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ISSA Advocacy Recap—Judge Blocks Labor Department’s Narrowed Joint Employer Test

September 11, 2020 ISSA Advocacy Recap—Judge Blocks Labor Department’s Narrowed Joint Employer Test

Welcome to the ISSA Advocacy Recap, our regular roundup of the latest public policy issues impacting the cleaning industry. This week’s recap touches on a federal judge declaring the Trump administration’s joint employer regulation illegal, ISSA establishing a new Government Affairs Advisory Committee, the U.S. Environmental Protection Agency (EPA) reorganizing the agency’s Chemical Safety Division, and more.

Judge Blocks Labor Department’s Narrowed Joint Employer Test
A federal judge in New York City declared the most consequential elements of the Trump administration’s recent joint employer regulation illegal, halting what has been a priority for Republicans and the business community, Bloomberg Law reported. The U.S. Labor Department regulation, which took effect in March, narrows the scenarios in which multiple businesses can be held liable under the Fair Labor Standards Act for failing to pay minimum wages and overtime to workers.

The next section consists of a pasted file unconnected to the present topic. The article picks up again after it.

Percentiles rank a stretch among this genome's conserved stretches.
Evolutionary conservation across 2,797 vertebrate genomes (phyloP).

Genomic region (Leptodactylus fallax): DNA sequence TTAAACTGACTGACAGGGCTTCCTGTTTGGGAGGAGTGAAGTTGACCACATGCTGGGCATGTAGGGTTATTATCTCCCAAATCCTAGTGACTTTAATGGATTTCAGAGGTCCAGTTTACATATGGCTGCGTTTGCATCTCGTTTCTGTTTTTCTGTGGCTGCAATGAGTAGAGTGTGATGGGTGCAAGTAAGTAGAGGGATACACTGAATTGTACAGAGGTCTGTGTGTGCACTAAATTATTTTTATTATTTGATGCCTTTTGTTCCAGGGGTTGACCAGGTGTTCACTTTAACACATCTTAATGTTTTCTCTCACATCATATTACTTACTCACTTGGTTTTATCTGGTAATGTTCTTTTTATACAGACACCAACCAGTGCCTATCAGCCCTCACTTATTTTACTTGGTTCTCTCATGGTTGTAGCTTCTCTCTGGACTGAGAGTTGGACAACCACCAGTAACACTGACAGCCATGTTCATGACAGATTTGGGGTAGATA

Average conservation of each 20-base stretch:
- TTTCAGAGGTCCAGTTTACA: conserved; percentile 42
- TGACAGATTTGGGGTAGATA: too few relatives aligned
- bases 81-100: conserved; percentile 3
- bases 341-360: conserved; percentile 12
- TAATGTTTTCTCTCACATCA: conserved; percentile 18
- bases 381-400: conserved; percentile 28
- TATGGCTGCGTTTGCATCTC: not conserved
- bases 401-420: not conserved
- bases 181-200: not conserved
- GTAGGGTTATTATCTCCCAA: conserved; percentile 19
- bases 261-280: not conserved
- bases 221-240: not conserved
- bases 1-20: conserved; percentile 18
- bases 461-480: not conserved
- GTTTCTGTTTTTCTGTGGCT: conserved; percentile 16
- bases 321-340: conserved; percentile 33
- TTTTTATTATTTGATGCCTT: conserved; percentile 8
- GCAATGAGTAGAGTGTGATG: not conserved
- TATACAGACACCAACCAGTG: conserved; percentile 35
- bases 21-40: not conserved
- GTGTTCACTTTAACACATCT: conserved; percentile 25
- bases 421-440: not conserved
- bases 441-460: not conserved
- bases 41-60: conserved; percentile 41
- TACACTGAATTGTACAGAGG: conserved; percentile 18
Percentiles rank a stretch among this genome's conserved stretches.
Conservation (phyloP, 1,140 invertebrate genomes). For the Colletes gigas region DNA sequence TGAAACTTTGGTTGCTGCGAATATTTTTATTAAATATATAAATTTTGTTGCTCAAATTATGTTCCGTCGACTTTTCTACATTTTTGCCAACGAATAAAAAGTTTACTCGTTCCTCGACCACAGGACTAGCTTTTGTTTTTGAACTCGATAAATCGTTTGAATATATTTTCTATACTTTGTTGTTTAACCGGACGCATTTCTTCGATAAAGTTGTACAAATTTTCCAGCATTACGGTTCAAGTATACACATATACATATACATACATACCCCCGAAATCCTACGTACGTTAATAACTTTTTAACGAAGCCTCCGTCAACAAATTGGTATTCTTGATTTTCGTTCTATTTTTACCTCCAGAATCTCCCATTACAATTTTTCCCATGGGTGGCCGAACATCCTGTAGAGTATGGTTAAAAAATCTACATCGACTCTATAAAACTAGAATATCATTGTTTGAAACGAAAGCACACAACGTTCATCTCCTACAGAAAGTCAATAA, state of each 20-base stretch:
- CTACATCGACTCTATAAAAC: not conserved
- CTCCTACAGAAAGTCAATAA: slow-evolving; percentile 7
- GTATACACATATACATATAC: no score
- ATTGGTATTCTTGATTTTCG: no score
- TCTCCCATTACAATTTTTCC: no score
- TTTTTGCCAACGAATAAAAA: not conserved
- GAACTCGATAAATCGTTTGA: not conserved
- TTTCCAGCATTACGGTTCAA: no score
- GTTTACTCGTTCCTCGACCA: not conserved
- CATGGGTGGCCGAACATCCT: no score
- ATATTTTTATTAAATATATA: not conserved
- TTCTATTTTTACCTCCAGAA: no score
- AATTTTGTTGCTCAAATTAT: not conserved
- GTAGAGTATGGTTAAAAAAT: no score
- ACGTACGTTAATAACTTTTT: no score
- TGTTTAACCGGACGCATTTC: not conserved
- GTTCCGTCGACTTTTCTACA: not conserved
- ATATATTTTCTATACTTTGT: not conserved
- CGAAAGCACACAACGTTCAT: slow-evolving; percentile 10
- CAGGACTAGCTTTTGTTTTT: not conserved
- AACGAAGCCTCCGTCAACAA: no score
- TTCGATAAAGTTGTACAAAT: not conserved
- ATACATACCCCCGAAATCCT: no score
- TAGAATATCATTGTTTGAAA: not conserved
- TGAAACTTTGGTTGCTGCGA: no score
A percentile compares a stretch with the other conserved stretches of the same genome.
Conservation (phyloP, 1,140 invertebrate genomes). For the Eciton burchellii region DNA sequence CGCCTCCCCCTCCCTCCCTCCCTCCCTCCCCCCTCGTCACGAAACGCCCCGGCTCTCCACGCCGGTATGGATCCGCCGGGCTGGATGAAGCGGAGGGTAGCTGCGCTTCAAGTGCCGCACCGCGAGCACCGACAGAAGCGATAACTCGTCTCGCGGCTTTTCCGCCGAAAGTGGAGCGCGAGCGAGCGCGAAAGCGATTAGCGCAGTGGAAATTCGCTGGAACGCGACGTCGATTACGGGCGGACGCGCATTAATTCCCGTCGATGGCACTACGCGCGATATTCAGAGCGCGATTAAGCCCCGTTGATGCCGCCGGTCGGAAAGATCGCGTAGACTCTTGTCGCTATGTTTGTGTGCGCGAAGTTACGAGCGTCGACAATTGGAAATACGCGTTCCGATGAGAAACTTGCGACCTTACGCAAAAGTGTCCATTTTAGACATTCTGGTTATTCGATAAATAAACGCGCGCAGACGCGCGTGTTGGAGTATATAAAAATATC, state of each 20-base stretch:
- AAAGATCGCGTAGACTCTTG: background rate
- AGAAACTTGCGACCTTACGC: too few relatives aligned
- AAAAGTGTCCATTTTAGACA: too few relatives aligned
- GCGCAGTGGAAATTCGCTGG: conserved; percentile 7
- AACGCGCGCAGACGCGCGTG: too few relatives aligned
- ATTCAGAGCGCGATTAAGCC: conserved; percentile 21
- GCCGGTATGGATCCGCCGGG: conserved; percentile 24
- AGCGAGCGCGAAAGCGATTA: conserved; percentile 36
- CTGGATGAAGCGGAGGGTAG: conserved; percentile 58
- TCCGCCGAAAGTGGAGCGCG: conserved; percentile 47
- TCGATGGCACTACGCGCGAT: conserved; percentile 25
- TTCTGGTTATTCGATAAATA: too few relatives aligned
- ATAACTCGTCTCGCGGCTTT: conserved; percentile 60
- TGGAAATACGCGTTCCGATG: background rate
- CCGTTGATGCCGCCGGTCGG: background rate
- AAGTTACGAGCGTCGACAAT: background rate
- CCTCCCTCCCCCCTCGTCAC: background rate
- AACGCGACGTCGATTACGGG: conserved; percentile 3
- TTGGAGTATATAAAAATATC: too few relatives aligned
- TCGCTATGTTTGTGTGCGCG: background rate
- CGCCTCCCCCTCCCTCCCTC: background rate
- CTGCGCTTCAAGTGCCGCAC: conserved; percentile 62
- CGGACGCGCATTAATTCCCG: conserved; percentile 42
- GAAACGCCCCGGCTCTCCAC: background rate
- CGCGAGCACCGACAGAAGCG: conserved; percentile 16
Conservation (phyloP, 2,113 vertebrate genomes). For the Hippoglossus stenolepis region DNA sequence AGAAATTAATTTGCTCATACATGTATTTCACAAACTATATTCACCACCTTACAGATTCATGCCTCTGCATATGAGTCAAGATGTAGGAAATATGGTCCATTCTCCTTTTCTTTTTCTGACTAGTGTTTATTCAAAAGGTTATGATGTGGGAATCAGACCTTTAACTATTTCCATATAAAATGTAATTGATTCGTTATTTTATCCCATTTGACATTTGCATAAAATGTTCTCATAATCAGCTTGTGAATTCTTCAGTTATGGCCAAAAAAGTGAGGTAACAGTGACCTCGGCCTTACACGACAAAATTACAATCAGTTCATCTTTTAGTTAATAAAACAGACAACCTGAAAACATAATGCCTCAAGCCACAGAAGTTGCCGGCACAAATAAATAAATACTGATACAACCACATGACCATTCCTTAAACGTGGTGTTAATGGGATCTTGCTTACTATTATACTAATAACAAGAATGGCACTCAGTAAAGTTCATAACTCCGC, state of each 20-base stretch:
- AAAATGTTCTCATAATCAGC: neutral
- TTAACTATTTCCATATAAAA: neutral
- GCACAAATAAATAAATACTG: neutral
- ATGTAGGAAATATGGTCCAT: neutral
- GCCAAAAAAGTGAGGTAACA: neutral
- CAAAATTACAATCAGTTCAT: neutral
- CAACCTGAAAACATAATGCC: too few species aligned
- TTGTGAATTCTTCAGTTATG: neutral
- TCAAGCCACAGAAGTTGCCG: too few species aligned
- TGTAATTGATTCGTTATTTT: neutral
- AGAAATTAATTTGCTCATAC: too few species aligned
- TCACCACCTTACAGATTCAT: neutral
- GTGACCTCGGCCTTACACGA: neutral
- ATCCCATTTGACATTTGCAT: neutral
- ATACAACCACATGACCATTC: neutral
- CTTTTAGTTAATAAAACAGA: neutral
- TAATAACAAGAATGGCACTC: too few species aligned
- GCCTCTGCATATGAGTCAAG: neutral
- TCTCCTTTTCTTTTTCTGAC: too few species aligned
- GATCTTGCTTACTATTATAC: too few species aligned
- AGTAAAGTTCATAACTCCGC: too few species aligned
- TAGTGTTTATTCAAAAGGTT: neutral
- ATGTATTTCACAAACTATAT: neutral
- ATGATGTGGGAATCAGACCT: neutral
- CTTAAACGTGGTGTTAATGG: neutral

ISSA Establishes New Government Affairs Advisory Committee
ISSA is pleased to announce the establishment of the ISSA Government Affairs Advisory Committee (GAAC). This newly formed committee is part of ISSA’s continued investment in and expansion of its advocacy efforts. The GAAC and its members will play a critical role in advocating on key legislative and regulatory issues impacting the full spectrum of the cleaning industry.

EPA Announces Major Reorganization of Chemical Safety Division
The U.S. Environmental Protection Agency’s (EPA) Office of Chemical Safety and Pollution Prevention (OCSPP) is significantly reorganizing at the end of the month to respond to the department’s changing work, agency leaders said. The changes reshuffle the structure of OCSPP’s three main divisions: the Office of Pesticide Programs, the Office of Pollution Prevention and Toxics, and the Office of Science Coordination and Policy. No jobs will be shed, and no pay grades will be changed, according to an internal email obtained by Bloomberg Law from Alexandra Dapolito Dunn, assistant administrator of the office.

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